PMRDA to speed up projects
Pune’s urban agglomeration, also known as the Pune Metropolitan Region (PMR), is spread over 3,500 sq km and consists of the Pune Municipal Corporation (PMC), Pimpri Chinchwad Municipal Corporation (PCMC), Pune Cantonment and Kirkee (Khadki) Cantonment. Until last year, the absence of a single, unified planning authority for the metropolitan region has led to an inordinate delay in the execution of various infrastructure projects. However, last year, the Government of Maharashtra finally notified the formation of a regional development body, called the Pune Metropolitan Region Development Authority (PMRDA). PMRDA’s integrated development plan (DP) for the entire region will replace the individual development plans of the various local bodies, including the PMC and PCMC. The PMRDA may also be responsible for major infrastructure projects, such as the metro rail and outer ring roads; the benefit of which accrues beyond the conventional city limits.
REAL ESTATE DYNAMICS
The residential catchments of Pune are spread across the length and breadth of the city. We take a look at the major residential segments and also the office sectors to understand the need for urban transport that is affordable, convenient and contemporary. Central Pune, with residential localities such as Koregaon Park, Dhole Patil Road, Model Colony and Kothrud, is the commercial heart of the city, with numerous corporate offices located in the central business district (CBD) areas of Bund Garden Road, M. G. Road, Deccan, Senapati Bapat Road and Shivajinagar. Neighbourhoods such as Katraj, Kondhwa, NIBM Road and Warje in South Pune are affordable alternative to Central Pune for home buyers. However, they lack a strong employment appeal.
North Pune, with major residential localities such as Pimpri, Chinchwad, Nigdi and Moshi are primarily industrial areas with various automobile and auto ancillary as well as engineering industries located here.
The twin towns of Pimpri and Chinchwad host the manufacturing units of some of India’s leading automobile companies, such as Bajaj Auto, Tata Motors, Force Motors and Daimler Chrysler. On the other hand, East Pune, with anchor localities like Viman Nagar, Kharadi, Wagholi, Hadapsar and Dhanori, has been developed and much sought-after residential market on account of the presence of a large number of IT/ ITeS offices and social infrastructure. Similarly, the residential catchments of Aundh, Baner, Wakad, Hinjewadi and Bavdhan make up the action centre market of West Pune. This has been possible mainly on account of a robust presence of IT/ITeS companies in the vicinity.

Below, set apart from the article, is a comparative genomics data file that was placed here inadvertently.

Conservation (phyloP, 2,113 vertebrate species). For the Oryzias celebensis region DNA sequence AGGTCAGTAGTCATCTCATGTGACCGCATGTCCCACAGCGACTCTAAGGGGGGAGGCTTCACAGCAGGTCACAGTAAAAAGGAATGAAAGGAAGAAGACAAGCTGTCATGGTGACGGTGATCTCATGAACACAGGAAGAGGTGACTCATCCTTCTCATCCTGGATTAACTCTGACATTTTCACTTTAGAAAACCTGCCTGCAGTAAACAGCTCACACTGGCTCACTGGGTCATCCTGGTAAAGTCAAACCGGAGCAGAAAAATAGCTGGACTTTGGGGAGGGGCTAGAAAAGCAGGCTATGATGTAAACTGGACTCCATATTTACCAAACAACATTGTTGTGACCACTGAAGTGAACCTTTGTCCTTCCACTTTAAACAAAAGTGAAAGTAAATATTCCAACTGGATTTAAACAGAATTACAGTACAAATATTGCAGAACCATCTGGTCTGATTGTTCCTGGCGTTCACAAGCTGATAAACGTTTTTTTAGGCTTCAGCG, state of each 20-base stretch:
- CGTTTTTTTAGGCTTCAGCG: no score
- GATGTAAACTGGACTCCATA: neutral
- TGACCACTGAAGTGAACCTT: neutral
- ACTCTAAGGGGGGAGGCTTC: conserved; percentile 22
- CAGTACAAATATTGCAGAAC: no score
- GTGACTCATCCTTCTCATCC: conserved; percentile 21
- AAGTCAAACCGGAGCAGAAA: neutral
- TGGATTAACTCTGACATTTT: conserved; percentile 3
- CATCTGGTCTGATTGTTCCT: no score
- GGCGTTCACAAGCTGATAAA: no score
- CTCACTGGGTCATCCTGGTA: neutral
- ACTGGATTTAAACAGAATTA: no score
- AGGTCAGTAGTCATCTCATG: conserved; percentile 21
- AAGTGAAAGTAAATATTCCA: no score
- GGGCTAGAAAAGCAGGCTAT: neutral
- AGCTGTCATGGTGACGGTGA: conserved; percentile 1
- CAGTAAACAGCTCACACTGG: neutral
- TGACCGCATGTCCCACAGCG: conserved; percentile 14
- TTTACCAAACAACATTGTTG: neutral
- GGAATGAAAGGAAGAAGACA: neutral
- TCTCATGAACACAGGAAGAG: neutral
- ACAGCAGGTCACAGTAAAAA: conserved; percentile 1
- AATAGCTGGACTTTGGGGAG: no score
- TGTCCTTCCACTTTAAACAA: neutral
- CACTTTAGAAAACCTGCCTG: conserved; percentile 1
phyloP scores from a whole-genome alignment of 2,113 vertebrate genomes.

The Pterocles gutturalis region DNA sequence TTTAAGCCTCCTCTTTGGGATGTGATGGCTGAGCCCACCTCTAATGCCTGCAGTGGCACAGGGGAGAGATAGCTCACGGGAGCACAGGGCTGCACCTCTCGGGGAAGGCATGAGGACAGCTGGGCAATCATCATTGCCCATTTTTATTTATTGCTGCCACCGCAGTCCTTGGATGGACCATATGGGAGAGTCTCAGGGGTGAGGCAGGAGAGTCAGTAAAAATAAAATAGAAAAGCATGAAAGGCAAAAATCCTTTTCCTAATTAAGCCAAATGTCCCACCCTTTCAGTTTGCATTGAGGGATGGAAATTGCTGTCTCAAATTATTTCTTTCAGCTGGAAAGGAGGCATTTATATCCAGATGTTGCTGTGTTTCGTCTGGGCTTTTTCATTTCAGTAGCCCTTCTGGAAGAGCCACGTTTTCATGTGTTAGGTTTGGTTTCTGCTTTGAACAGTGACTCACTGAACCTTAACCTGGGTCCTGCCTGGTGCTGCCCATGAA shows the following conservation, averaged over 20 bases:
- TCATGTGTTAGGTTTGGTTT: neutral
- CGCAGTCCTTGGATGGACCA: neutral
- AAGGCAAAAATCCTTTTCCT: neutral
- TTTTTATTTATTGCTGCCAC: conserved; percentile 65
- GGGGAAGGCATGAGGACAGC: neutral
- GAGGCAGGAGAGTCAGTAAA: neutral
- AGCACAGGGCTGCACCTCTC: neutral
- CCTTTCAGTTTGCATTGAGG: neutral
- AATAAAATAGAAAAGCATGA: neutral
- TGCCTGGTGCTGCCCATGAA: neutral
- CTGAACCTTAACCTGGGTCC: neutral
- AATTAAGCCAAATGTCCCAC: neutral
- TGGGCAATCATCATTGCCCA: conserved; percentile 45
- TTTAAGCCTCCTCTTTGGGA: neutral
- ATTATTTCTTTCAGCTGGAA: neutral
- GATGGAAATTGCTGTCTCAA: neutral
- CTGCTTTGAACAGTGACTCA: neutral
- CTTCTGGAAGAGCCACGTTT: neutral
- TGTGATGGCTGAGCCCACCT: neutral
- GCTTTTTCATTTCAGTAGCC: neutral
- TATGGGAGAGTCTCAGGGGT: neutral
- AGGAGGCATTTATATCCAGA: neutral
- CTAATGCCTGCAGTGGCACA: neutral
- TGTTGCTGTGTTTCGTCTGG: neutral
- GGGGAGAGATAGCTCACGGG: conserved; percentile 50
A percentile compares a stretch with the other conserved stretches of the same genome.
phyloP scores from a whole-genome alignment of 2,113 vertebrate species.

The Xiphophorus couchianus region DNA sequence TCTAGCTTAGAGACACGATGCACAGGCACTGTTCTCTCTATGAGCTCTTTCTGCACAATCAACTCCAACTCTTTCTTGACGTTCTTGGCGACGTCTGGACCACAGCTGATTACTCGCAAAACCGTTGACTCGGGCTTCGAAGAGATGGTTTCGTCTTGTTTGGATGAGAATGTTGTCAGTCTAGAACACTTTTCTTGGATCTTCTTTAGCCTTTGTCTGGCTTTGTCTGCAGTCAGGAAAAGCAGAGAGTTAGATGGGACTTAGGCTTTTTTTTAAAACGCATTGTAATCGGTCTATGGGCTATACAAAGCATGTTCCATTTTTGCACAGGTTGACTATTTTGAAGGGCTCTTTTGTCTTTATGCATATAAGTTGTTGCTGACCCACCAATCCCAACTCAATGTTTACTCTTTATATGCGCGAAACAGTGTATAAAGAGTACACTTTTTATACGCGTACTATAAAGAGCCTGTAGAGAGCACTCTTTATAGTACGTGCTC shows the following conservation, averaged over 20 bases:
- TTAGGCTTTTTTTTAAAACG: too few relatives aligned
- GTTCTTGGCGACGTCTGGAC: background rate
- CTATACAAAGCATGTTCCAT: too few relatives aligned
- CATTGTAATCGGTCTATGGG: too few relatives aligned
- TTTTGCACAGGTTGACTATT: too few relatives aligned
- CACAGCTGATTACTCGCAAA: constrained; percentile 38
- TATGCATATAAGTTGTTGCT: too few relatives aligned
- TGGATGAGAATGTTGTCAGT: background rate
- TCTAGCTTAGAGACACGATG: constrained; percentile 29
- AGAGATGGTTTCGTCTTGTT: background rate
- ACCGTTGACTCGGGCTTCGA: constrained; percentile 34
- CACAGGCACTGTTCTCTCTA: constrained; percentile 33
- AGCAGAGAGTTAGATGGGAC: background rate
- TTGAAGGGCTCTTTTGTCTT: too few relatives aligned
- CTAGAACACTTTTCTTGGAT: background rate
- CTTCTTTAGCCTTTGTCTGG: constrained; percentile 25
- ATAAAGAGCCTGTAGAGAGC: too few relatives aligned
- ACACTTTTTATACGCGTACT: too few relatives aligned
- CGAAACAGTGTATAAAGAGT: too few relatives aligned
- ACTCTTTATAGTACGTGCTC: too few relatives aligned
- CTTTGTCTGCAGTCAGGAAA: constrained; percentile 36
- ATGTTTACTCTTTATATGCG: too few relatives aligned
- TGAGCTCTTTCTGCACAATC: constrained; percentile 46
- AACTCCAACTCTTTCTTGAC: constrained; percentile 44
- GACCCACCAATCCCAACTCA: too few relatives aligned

Pune’s office market is distributed broadly across the east and west zones. Currently, more than 80% of the city’s office space stock is accounted for by these two zones, while the remaining is spread across the central, north and south zones.
This means that more than 80% of the city’s white collared workforce commutes to either the East or West of the city.
Unlike its cousin city Mumbai, Pune’s suburban train network is not the commuting option of choice. The city is also not equipped with metro rail or monorail connectivity. While there is a network of the bus rapid transit system (BRTS), the BRTS network does not do justice to this mass movement of the population. The biggest challenge that the city currently faces is the absence of a mass rapid transit system (MRTS) because of which a large section of the workforce either has to travel via private vehicles or employer-provided transportation to reach their workplaces. Metro rail as an MRTS has been a long pending demand of the city.
The upcoming metro rail plan is a push in this direction. The Phase 1 shall have a route of 31.2 km, out of which the first corridor will run from PCMC to Swargate, a distance of 16.5 km, and the subsequent corridor will run from Vanaz to Ramwadi, which is a length of 14.6 km. Spread across the limits of more than one civic body, this project will enhance the north-south connectivity through the PCMC-Swargate corridor and the east-west connectivity through Vanaz-Ramwadi corridor. Thus, the proposed metro rail network will come as a big relief to the commuters in the region. It is only in December 2016 that the state government gave its approval to the project, which is targeted to be completed in an ambitious timeframe by 2021. While this will set the ball rolling on the city’s most significant infrastructure parameter, the ultimate success will depend on how well and how fast the next phases of the metro rail become a reality.
Pune’s office market is distributed broadly across the east and west zones